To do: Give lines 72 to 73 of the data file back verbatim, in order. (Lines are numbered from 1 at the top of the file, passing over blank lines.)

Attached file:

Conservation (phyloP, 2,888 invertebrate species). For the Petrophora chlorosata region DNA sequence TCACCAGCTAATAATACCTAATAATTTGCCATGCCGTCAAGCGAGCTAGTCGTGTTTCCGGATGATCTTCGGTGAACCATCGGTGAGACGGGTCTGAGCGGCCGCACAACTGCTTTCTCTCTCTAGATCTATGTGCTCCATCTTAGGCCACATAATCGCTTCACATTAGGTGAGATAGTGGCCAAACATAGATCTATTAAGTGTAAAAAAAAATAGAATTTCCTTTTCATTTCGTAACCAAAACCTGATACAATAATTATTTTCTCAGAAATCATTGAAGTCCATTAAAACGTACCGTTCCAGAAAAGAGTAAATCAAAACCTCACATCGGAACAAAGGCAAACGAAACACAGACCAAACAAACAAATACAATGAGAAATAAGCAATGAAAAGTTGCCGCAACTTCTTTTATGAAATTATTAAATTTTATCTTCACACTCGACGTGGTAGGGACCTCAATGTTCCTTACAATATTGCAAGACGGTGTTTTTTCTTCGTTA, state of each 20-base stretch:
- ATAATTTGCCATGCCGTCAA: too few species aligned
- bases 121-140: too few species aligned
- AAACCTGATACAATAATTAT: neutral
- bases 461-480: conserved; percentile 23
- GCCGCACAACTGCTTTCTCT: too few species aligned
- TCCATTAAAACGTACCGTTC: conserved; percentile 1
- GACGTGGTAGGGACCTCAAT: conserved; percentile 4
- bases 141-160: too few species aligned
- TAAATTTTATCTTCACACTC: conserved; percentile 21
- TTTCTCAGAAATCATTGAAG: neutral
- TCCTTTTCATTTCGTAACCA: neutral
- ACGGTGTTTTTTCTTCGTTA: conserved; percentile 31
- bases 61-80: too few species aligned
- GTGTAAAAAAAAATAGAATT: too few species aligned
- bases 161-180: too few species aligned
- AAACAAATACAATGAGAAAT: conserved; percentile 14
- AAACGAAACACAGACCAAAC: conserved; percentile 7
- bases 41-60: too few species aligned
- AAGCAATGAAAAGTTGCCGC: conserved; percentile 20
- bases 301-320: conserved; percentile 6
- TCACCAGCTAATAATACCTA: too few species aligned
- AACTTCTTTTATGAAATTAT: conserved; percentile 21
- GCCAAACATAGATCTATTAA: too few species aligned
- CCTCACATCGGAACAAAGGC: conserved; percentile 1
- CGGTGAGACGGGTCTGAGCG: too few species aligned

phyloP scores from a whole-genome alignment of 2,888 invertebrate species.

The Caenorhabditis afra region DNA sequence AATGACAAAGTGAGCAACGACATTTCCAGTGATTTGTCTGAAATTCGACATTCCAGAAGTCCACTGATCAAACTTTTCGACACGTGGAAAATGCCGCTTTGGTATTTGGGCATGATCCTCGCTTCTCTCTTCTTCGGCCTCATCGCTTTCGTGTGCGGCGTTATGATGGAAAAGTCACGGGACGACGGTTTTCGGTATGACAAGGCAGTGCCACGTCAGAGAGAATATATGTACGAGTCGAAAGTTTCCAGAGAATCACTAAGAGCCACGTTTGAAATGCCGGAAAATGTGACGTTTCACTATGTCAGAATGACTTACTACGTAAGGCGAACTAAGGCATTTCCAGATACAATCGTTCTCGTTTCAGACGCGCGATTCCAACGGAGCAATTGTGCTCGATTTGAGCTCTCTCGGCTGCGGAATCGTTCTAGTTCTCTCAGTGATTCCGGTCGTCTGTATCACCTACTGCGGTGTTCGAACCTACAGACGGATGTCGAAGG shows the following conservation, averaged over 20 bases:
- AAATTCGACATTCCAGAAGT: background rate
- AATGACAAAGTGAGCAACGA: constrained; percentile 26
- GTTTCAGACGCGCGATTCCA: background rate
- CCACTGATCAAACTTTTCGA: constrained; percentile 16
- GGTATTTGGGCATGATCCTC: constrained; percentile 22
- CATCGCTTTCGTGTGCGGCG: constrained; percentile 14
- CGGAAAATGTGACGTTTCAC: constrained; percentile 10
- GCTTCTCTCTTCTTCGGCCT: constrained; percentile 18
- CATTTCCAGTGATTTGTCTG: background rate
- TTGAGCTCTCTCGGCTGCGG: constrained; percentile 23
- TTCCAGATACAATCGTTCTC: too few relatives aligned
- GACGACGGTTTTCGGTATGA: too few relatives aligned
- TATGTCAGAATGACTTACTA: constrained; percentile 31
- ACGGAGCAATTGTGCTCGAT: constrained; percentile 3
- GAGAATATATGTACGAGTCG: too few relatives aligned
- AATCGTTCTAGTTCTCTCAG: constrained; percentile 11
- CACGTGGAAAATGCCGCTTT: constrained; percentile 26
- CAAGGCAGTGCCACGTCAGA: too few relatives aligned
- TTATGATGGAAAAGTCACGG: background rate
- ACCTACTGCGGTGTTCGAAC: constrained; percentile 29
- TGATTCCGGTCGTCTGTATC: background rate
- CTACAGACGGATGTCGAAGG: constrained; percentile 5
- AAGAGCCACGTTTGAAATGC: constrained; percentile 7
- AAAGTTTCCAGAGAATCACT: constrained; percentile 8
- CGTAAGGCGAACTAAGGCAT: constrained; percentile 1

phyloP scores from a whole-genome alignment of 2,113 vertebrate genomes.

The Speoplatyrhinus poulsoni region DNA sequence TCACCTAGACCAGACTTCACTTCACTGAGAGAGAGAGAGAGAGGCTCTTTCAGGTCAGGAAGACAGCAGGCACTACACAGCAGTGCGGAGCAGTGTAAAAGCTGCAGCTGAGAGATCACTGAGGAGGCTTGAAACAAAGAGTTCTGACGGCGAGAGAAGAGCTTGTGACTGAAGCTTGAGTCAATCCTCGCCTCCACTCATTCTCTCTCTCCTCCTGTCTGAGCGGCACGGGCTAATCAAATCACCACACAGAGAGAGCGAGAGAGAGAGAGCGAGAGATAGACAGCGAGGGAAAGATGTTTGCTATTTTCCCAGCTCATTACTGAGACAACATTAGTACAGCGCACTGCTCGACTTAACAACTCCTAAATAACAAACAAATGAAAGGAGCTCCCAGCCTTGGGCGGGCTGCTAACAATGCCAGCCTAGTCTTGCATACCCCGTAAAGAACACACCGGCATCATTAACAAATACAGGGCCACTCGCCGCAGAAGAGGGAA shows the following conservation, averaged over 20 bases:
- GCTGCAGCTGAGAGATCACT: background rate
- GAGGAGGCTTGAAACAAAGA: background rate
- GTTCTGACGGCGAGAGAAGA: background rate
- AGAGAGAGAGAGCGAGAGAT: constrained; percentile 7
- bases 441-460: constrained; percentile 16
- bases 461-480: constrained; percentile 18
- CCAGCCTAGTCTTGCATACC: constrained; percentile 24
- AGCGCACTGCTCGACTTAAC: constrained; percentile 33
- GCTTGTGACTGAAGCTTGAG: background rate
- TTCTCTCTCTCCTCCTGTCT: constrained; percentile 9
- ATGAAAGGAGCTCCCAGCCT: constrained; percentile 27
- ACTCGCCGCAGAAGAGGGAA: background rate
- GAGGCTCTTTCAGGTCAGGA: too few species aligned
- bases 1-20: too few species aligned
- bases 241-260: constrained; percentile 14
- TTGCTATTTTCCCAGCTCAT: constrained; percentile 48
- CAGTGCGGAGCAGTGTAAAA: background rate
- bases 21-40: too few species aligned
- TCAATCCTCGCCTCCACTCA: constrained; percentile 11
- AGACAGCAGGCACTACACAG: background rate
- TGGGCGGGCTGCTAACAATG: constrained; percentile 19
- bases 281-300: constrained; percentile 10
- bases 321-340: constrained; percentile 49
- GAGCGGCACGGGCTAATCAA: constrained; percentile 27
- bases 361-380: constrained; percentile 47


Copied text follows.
- CAGTGCGGAGCAGTGTAAAA: background rate
- bases 21-40: too few species aligned